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Neil Best leaves no stone unturned in the world of sports media.

Sports Museum of America is put on hiatus

Philip Schwalb, CEO of the 10-month-old Sports Museum of America in lower Manhattan, called Friday to confirm it would be the facility’s final day of operation.

For now.

“There’s some ray of light,’’ he said. “I don’t think this is a fait accompli.’’

Schwalb hopes to sell the place for about $10 million in the next two or three weeks to avoid bankruptcy, which would void the museum’s existing deals, including one as the home of the Heisman Trophy.

What went wrong? Schwalb said it wasn’t the economy or the attraction or even the ticket price, which he acknowledged opened too high at $27 for adults before eventually being lowered to $16.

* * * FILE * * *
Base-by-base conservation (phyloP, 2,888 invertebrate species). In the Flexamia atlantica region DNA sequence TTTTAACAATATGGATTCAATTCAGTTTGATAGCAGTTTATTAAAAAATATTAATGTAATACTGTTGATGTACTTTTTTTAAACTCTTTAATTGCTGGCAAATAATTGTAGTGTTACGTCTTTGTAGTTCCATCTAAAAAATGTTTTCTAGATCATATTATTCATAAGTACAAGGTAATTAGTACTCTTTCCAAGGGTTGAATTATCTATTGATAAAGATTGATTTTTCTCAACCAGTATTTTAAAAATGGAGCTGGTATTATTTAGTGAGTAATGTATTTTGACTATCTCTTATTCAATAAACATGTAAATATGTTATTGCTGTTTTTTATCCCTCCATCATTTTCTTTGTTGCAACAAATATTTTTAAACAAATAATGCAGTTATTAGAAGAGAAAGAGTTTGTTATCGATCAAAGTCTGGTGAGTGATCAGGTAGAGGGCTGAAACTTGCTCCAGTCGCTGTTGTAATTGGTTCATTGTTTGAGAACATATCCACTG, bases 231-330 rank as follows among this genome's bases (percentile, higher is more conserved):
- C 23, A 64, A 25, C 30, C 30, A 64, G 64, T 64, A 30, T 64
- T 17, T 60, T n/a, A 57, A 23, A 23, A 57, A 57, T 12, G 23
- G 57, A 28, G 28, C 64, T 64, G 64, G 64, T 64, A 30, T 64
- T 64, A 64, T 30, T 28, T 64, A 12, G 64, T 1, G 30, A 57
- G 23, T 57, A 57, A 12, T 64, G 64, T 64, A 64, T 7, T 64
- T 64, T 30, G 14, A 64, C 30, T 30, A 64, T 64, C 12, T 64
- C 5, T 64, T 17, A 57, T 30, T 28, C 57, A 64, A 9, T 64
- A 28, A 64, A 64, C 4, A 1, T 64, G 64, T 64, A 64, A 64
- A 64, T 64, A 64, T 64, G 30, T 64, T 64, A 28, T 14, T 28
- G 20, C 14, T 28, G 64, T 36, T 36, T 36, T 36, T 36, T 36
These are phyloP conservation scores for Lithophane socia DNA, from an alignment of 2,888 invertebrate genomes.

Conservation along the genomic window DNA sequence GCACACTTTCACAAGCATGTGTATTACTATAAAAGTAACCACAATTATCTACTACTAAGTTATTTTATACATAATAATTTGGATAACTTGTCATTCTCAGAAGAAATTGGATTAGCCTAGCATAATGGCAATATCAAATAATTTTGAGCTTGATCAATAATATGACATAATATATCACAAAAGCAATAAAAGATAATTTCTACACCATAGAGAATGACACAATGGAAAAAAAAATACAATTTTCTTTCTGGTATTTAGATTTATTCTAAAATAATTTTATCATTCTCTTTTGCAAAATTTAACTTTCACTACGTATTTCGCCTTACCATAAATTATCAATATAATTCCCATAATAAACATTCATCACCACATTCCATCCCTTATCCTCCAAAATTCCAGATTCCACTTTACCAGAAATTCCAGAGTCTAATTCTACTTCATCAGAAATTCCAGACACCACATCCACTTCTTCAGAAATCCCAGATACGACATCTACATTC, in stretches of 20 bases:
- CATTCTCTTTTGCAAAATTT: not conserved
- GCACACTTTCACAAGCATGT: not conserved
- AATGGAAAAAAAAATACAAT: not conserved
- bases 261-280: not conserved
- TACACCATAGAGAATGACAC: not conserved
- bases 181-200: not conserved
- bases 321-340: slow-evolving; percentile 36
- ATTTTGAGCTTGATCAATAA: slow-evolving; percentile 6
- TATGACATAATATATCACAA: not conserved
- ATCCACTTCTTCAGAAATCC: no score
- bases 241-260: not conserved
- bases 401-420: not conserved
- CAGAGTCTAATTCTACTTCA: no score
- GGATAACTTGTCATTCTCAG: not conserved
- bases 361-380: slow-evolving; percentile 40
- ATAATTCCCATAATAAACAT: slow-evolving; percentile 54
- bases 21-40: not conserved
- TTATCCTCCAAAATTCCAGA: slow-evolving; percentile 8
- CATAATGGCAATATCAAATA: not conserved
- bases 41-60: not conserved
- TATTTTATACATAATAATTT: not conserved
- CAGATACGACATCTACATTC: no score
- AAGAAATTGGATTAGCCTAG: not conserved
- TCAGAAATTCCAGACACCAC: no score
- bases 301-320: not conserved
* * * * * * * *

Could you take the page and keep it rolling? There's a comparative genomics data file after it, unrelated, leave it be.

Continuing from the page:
Schwalb said going over budget by $6 million cost financial “wiggle room’’ that would have allowed for more marketing. A survey suggested 95 percent of New York City residents were not aware of the museum's existence.

The museum was on pace for about 125,000 visitors in its first year, less than half its break-even figure.

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